Are You Using This Powerful Ingredient for Your Business Growth?

09/06/2016 09:49 am ET Updated Dec 06, 2017

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Passion is the most important ingredient for any successful business.

You can't serve your target audience properly without having genuine love for your work. If it doesn't come naturally, you won't come close to understanding the needs, the tastes, of your audience.

They won't respect your ideas until, and unless, you have respect for them yourself.

Corine understood how important this magic ingredient is.

She graduated from her family kitchen, producing just a few bottles of sauce, to a factory out-putting thousands of units. And she did it by keeping her passion, her love for what she was doing, alive.

She is not a professional chef, but is a talented home cook. Her repertoire includes an interesting range of culinary influences, reflecting her life experiences and travels over the last 20 years.

Corine used to host dinners, for friends and family members, and developed a small range of home-made sauces to enhance her cooking. Requests from guests for bottles to take home became pleas for more and more every time she entertained.

Naturally, Corine gained huge confidence from the rave reviews she received. So much so that today, Corine's Cuisine can be found in four new retail locations in NYC and Maryland.

Corine agreed to talk to me about her signature, all-natural, home-made sauces, and why she started making them available to ever more kitchens and tables.

The right type of sauce plays a huge role in making good food great. In a similar way, the right kind of audience plays a huge role in building a great business. How do you make your product appeal to your target audience?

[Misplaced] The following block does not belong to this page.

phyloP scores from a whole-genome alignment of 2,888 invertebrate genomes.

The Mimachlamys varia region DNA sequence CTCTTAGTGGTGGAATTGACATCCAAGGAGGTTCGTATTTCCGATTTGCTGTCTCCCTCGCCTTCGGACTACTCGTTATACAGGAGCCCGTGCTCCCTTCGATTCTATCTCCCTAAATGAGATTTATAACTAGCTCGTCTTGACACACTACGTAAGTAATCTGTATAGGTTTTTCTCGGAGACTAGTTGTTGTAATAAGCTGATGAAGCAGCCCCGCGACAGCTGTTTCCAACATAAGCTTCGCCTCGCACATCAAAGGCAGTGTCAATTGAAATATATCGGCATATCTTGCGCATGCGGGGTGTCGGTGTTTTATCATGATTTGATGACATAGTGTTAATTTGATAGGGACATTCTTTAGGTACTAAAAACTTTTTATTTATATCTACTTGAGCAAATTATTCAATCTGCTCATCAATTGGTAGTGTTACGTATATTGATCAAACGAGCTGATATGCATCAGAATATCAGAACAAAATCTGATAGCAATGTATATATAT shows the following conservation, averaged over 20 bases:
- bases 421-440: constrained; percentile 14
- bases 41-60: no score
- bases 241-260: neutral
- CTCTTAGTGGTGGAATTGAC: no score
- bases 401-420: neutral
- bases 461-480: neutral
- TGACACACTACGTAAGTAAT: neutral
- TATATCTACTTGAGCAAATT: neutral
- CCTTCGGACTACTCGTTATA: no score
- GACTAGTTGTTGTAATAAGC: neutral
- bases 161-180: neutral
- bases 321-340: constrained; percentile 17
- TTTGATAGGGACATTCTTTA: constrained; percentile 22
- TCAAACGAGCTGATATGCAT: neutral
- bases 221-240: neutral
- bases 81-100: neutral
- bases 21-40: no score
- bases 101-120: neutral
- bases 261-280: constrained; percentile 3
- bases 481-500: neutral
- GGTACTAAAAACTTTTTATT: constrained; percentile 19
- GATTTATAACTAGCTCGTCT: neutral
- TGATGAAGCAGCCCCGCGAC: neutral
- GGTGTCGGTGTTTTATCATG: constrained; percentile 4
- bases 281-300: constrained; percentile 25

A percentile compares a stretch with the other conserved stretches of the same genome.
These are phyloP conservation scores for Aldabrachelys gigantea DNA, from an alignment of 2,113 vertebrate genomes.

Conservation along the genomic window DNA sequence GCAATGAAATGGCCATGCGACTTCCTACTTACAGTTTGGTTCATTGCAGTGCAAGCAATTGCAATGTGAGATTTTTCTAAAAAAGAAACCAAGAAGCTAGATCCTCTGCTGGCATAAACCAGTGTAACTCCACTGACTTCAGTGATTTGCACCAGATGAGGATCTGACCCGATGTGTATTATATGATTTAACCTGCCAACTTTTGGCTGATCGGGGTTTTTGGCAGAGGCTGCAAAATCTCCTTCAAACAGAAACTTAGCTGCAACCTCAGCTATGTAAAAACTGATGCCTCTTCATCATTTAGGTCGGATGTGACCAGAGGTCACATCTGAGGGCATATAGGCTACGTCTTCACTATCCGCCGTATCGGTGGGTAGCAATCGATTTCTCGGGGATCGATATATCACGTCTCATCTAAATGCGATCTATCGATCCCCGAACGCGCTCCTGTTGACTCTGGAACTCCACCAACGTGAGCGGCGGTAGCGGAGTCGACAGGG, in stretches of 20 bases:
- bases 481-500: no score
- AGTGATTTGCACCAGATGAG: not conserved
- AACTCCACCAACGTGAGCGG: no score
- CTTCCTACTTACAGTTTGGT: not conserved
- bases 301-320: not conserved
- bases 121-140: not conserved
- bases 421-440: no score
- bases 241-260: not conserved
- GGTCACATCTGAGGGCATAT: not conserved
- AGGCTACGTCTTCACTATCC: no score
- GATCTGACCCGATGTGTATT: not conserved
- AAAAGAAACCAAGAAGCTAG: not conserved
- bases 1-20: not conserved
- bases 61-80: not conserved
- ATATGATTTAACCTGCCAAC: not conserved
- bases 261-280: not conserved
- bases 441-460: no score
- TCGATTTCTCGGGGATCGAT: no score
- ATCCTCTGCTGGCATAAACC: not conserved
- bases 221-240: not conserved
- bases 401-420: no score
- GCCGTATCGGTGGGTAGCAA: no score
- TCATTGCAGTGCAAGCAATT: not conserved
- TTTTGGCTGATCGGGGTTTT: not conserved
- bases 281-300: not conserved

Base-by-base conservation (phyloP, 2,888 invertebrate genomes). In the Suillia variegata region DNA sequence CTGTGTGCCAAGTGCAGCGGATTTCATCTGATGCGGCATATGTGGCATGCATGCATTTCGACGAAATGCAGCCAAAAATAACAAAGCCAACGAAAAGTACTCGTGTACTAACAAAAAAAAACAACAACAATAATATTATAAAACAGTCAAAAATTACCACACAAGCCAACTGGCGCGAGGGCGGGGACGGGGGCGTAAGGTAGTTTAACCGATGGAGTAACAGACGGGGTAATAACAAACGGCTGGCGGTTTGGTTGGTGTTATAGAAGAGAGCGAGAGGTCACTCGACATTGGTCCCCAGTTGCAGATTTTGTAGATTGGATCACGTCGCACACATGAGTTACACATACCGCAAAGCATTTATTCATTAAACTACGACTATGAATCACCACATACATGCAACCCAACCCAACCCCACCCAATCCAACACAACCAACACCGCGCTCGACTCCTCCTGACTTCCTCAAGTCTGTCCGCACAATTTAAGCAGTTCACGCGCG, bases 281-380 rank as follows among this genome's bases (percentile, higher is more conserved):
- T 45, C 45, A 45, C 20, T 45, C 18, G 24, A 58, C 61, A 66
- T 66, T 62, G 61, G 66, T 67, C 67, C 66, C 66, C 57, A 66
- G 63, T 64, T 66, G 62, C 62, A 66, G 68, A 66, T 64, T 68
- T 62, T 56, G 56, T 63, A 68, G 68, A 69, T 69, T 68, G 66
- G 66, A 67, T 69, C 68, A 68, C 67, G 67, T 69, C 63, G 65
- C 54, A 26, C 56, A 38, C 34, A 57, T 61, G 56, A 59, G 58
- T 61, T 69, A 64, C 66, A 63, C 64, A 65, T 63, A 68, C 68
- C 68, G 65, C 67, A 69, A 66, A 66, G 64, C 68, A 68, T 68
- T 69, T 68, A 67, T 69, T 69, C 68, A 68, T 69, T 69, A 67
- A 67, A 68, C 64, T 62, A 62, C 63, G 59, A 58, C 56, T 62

Corine: One advantage of being in the gourmet food market is that our target audience is growing and super-dynamic, thanks mainly to the huge popularity of cuisine as a shared cultural experience today.

TV food shows, YouTube chefs, blogs, and sites have all created this perfect storm of food-consciousness.

We get into discussions all the time with foodies and fans about the virtues of the Scotch bonnet versus the habanero or the Carolina reaper, of brining versus smoking, even of capsaicin levels.

We are operating in this amazingly dynamic and well-informed space, where people increasingly know their stuff.

The best way to broaden our appeal is to emphasize that it's all about flavor, not just heat, and our sauces are authentic homemade recipes made available to everyone.

Visuals are useful in making someone's mouth water with appealing dishes. What is your social media strategy to engage people in the flavor of the meals?

Corine: Early in the game, we understood that social media cannot be handled from home. We bring in professionals, and give them guidance to keep the brand image and the voice consistent.

Our family operations reflect in our friendly and personal posts, which have resulted us gaining hundreds of followers in a short space of time.

Secondly, we committed ourselves to publicity over profit, without question, for the first year, giving away nearly half of our first production run to chefs, foodies, and food bloggers.

We knew they would love our sauces and would spread the word better than we could on our own.

There's nothing like checking your Instagram feed and finding that a social-media friend, time-zones away, has posted a great recipe using Corine's Cuisine sauces.